The fullness of this communion is found in the New Covenant between Christ and the Church, where Christ is the Bridegroom and Head, and the Church His Bride and Body. In this union, salvation is mediated by Christ, a true man, to the Church in a masculine way, making sexuality “part and parcel of the economy of salvation.” Christ has authority toward the Church specifically by giving her life; and the Church, which is properly signified by woman, has authority in turn by giving that life to the world. Together, through this one-flesh union, Christ and the Church give life in a way that is complementary and mutually fulfilling. Both exercise their authority for the sake of their unity and both are “bound by its meaning.” This marital structure of the New Covenant, far from being a mere metaphor, defines the union and reveals its true nature. The order of redemption is patterned after the order of creation, which, as seen clearly in Genesis 2 in the creation of Adam and Eve, is “filled with marital meaning.” Miller explains: “Man and woman are the original sacraments of the New Covenant; their conjugal love is a prophecy for Christ and the Church.” Sexuality and the differences between man and woman as God created them are vital and the means by which both men and women have their unique, complementary authority.
Radical-feminist theologians like Mary Daly, Sr. Elizabeth Johnson, Elisabeth Schüssler Fiorenza, and Rosemary Radford Reuther recoil at the thought of sexual differences. According to Miller, “The most important element of feminist ideology is its horror of distinction.” Distinctions, so feminists think, are the source of injustices. Christianity must therefore take the form of an “egalitarian democracy” in which hierarchical structures do not exist. The truth and validity of divine revelation itself must be judged by women’s experience, and the absolute saving power of Christ’s sacrifice is denied, since it is seen as a challenge to equality. As a result, there are no true sacraments, and the priesthood, which represents Christ in a headship role, is especially threatening. In the mind of feminists, the Church must be completely stripped of the Greco-Roman influences that corrupted Christ’s alleged designs for an egalitarian community and imposed an oppressive, patriarchal system that has lasted to this day. (Forget the fact that Christ appointed twelve men as His Apostles and founded the Church on their ministry, with Peter as head.) Miller astutely points out that feminist theology ultimately boils down to Gnosticism, and in the end, “the feminist horror of distinction must deny the goodness of the created order,” robbing women of their rightful, God-given authority.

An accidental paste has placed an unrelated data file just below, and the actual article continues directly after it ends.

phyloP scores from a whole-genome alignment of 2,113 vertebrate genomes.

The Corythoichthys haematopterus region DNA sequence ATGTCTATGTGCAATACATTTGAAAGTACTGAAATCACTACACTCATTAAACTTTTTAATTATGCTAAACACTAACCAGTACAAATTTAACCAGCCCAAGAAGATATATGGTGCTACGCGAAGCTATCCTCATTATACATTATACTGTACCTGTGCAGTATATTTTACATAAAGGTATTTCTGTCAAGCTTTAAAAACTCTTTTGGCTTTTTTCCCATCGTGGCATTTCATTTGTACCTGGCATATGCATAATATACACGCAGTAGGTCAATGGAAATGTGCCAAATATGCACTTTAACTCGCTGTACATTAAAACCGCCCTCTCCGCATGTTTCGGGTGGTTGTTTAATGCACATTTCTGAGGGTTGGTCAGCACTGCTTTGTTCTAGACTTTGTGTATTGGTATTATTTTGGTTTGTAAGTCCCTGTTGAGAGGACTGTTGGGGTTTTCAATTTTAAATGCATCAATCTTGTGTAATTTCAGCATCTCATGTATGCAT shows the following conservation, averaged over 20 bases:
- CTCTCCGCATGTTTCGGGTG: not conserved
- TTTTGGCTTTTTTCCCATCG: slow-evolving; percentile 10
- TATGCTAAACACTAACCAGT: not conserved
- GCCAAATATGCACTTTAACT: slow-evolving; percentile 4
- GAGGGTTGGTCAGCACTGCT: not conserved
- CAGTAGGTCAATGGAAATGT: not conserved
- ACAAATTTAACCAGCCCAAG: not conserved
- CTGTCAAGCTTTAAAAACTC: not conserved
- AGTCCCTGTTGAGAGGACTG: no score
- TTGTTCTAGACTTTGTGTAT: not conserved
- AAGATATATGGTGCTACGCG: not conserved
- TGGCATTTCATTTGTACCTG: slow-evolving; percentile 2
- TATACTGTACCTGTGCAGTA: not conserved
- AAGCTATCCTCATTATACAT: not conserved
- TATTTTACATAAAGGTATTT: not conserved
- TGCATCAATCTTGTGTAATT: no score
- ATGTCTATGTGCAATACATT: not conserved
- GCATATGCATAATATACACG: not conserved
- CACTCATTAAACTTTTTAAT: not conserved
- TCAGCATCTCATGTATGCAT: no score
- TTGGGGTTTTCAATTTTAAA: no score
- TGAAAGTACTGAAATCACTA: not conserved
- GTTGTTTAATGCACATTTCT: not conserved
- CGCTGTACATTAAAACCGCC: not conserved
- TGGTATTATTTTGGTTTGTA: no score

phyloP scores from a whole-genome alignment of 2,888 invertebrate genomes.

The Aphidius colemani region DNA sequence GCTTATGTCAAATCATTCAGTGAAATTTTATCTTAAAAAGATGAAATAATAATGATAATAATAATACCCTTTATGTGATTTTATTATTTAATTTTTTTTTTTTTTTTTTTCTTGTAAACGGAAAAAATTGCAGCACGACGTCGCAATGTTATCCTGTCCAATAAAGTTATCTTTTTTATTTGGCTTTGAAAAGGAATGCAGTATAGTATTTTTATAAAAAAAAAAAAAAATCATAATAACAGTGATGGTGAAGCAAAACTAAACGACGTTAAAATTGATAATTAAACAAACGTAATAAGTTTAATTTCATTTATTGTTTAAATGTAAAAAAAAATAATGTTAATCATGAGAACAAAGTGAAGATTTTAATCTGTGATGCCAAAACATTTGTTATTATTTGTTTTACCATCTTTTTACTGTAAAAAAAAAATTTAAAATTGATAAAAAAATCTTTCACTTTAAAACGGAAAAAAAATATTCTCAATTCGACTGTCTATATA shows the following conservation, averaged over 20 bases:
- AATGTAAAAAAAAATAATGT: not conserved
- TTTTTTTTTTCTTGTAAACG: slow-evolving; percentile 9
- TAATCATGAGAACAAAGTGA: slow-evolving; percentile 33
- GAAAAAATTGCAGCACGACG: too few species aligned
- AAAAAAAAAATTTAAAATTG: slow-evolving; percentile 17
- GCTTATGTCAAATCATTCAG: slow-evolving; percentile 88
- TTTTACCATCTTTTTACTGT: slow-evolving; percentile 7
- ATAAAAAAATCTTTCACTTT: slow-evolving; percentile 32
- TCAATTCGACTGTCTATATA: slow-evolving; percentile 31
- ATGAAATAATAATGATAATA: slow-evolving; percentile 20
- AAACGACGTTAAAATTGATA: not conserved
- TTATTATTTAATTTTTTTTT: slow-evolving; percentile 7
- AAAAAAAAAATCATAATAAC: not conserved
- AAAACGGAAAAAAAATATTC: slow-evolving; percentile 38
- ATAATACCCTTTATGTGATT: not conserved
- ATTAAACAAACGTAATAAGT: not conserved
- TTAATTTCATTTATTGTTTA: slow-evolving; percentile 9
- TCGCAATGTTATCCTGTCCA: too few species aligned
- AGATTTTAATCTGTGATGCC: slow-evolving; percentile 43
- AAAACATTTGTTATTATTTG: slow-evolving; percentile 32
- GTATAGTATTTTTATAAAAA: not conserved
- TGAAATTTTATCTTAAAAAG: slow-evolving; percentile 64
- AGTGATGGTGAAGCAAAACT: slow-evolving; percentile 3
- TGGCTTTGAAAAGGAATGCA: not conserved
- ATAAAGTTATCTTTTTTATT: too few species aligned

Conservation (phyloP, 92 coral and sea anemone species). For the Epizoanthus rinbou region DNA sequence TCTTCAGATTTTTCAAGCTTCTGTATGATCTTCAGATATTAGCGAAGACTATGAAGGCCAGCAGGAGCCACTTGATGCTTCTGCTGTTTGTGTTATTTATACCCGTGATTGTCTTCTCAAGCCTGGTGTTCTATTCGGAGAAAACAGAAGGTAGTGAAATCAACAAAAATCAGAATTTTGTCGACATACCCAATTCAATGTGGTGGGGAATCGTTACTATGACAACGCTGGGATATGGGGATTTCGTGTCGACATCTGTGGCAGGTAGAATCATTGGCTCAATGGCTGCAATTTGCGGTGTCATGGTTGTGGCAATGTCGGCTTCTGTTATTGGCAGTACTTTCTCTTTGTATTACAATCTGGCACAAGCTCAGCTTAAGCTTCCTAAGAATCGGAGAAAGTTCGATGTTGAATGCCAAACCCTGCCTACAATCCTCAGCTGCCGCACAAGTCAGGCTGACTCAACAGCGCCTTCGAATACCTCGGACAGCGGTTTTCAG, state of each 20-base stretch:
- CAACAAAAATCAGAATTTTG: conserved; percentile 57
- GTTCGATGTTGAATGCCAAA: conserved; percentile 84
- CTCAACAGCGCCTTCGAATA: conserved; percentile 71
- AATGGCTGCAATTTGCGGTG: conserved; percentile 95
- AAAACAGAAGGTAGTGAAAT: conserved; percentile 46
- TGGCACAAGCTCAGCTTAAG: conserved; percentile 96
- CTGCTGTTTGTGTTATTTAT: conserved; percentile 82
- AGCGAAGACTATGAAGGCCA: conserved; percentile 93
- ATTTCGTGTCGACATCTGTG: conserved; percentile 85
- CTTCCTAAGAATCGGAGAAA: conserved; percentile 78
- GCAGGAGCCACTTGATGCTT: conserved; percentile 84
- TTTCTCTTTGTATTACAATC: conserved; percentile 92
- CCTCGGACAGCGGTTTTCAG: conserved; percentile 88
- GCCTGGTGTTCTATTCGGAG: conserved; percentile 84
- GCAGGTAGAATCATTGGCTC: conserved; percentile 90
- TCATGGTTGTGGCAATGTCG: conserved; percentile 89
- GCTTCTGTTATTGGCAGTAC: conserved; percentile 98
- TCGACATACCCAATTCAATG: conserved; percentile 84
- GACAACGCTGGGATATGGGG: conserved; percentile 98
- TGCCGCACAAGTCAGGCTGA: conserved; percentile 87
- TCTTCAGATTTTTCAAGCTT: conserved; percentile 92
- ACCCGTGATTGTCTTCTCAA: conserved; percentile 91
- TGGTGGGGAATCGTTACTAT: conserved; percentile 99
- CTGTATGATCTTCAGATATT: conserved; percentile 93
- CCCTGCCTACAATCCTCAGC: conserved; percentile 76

Christ’s headship does not dominate or overpower the Church. His role as Head of the Church is one of sacrifice and submission, as He gives the Church her very existence and unity and exercises His authority in her service as her Spouse. As such, “priestly authority is bound to male sexuality because of the relation between the headship of Christ and His engendering of the Church.” Priests sacramentally represent Christ and so receive the exclusive authority to offer the Eucharistic sacrifice — “the celebration of the marriage covenant between God and His people” — which is the very life of the Church. “A priest sacramentally stands in the place of the New Adam who embraces the New Eve,” Miller writes, and were a woman to try to assume the role of a priest, it would be an “attack” on the validity of the Eucharist and the whole economy of salvation.